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At Cebit opening ceremony, leaders evoke need to protect private data

Peter Sayer | March 10, 2014
Protecting privacy was on the minds of almost all the dignitaries assembled in Hanover, Germany, on Sunday night to open this year's Cebit trade show, the theme of which is "datability," or big data with responsibility.

He went on to recap initiatives introduced or planned by his government to favor innovation, including the "patent box," which reduces taxes on profits from patented inventions made in the U.K., and new grants to companies developing products for the Internet of Things. And on Monday Ofcom, the independent regulator and competition authority for the U.K. communications industries, will introduce new proposals to make spectrum available for connected devices and other new applications, he said.

Evoking chip companies such as Imagination Technologies, creator of the graphics chips Apple uses in the iPhone, and Arm, designer of the ubiquitous processor cores found in most mobile phones, he said his mission was to promote U.K. innovation. To that end, he called for a new alliance between innovative British companies and German manufacturing expertise, concluding: "Let us join forces, let us make progress through technology, and let us, Britain and Germany, do it together."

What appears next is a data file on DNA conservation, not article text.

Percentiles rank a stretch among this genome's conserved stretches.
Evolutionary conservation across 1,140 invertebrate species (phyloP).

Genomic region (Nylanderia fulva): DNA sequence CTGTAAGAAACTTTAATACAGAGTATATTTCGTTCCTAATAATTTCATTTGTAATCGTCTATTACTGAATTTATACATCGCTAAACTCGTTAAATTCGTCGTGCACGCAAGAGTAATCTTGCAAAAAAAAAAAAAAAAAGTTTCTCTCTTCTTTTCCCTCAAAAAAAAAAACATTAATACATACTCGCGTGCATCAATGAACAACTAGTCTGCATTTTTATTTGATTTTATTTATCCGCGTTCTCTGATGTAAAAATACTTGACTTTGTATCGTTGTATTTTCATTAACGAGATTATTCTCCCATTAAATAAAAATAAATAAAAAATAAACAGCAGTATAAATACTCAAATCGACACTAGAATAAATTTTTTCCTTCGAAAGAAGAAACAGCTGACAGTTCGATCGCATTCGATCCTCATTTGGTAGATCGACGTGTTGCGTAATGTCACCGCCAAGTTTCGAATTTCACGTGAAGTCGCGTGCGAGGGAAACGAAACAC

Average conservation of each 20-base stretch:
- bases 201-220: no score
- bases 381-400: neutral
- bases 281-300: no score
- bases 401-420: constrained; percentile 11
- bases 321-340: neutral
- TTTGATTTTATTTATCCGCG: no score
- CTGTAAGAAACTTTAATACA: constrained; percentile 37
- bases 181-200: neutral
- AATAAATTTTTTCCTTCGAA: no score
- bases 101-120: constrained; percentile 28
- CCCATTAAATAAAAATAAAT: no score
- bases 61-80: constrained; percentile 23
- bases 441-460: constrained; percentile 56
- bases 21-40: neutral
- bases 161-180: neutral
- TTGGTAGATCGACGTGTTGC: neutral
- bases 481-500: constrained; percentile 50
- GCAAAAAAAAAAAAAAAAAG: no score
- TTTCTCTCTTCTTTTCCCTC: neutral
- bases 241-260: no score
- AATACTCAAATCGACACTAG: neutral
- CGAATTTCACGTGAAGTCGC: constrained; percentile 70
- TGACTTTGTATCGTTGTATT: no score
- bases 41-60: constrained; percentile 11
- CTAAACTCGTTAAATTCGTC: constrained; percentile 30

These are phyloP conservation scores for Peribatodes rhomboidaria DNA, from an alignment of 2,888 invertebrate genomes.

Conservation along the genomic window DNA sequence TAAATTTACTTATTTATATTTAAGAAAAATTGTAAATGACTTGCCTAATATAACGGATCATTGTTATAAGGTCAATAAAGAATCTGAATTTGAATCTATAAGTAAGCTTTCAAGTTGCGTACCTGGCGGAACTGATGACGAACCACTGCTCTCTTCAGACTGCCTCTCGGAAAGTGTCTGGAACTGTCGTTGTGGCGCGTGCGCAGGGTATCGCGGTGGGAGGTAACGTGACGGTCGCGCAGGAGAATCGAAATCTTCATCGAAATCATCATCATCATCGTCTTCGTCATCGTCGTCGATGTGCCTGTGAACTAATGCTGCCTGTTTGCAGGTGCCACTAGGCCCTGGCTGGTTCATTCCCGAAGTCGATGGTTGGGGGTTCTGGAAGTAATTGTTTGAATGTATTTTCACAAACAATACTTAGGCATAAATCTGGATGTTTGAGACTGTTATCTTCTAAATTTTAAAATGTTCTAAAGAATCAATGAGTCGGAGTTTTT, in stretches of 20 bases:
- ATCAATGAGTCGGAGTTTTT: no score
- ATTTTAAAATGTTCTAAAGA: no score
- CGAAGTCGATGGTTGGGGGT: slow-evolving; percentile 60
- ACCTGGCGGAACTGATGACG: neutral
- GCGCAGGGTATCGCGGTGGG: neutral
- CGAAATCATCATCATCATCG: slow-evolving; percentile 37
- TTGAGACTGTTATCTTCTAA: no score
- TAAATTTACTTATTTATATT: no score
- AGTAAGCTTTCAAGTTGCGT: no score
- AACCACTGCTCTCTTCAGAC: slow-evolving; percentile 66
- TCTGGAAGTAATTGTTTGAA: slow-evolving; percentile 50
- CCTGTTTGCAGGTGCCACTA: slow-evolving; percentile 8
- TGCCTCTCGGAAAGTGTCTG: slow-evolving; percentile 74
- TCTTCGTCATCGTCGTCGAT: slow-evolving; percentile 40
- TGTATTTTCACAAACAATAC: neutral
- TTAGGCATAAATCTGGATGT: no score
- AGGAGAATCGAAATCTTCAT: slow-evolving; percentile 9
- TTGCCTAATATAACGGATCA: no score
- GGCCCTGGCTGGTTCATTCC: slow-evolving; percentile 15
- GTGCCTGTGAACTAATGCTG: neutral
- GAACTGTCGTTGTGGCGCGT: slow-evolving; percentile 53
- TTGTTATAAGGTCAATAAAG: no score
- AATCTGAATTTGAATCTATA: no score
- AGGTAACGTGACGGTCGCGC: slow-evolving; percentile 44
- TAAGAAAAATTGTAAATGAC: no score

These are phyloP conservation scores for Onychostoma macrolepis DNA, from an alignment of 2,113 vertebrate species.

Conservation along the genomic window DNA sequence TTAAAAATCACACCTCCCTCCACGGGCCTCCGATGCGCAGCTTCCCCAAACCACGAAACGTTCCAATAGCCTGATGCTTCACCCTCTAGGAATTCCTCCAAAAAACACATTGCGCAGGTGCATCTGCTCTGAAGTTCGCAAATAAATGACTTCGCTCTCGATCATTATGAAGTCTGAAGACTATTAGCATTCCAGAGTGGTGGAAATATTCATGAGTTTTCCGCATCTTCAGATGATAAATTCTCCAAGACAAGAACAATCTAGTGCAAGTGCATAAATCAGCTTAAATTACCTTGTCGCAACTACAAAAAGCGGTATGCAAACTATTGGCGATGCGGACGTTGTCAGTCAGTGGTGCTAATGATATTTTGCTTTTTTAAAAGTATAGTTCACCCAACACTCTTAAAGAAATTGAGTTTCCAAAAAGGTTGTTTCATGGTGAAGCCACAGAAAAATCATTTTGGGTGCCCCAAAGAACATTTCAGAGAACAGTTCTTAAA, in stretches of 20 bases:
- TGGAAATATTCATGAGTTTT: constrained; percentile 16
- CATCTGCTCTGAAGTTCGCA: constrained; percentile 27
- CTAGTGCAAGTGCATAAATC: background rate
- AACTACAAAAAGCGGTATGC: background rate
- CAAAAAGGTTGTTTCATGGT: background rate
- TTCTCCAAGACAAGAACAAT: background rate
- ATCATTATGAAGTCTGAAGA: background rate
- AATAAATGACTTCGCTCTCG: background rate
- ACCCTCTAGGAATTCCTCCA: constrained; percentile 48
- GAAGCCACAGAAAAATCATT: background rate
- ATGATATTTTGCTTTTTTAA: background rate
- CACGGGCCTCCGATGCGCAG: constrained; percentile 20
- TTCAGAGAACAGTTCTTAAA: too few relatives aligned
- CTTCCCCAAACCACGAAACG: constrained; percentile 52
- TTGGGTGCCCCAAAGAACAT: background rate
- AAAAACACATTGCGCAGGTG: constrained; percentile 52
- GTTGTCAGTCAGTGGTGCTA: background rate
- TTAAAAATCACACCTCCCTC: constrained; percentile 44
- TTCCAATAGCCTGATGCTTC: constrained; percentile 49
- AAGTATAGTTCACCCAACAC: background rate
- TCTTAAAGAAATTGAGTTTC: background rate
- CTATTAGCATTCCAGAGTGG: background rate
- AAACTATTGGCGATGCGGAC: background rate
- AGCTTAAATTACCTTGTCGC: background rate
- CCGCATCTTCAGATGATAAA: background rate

While Cameron seemed content to leave British wealth creation in the hands of a privileged and well educated few innovators, Merkel concerned herself with the wider job market, reminding the audience that humans are still needed to interpret the data pouring out of connected devices. "The human being may not be quite so superfluous as it would seem listening to previous speakers," she said. "The IT sector offers an enormous opportunity for all member states to develop modern forms of employment. There's a lack of skills which is why education and training is so important."

The ceremony ended with a demonstration of Volkswagen's vision for the interior of the car of tomorrow. Bitkom's Kempf had earlier suggested that we are about to experience another redefinition of human-computer interfaces, and Winterkorn brought on stage a prototype of how that might look. The prototype, James 2025, illustrated how, while travelling on a smart highway able to transmit traffic and environmental conditions to the vehicles on it, drivers might hand over control to their car by simultaneously pushing two buttons on the steering wheel before sitting back to enjoy the ride and perhaps take part in a high-speed video conference. With Cameron and Merkel declining to climb aboard the prototype, it was left to Weil to show how technology may yet, in some situations, make humans superfluous.

Cebit runs through Friday at the fairgrounds in Hanover, Germany.


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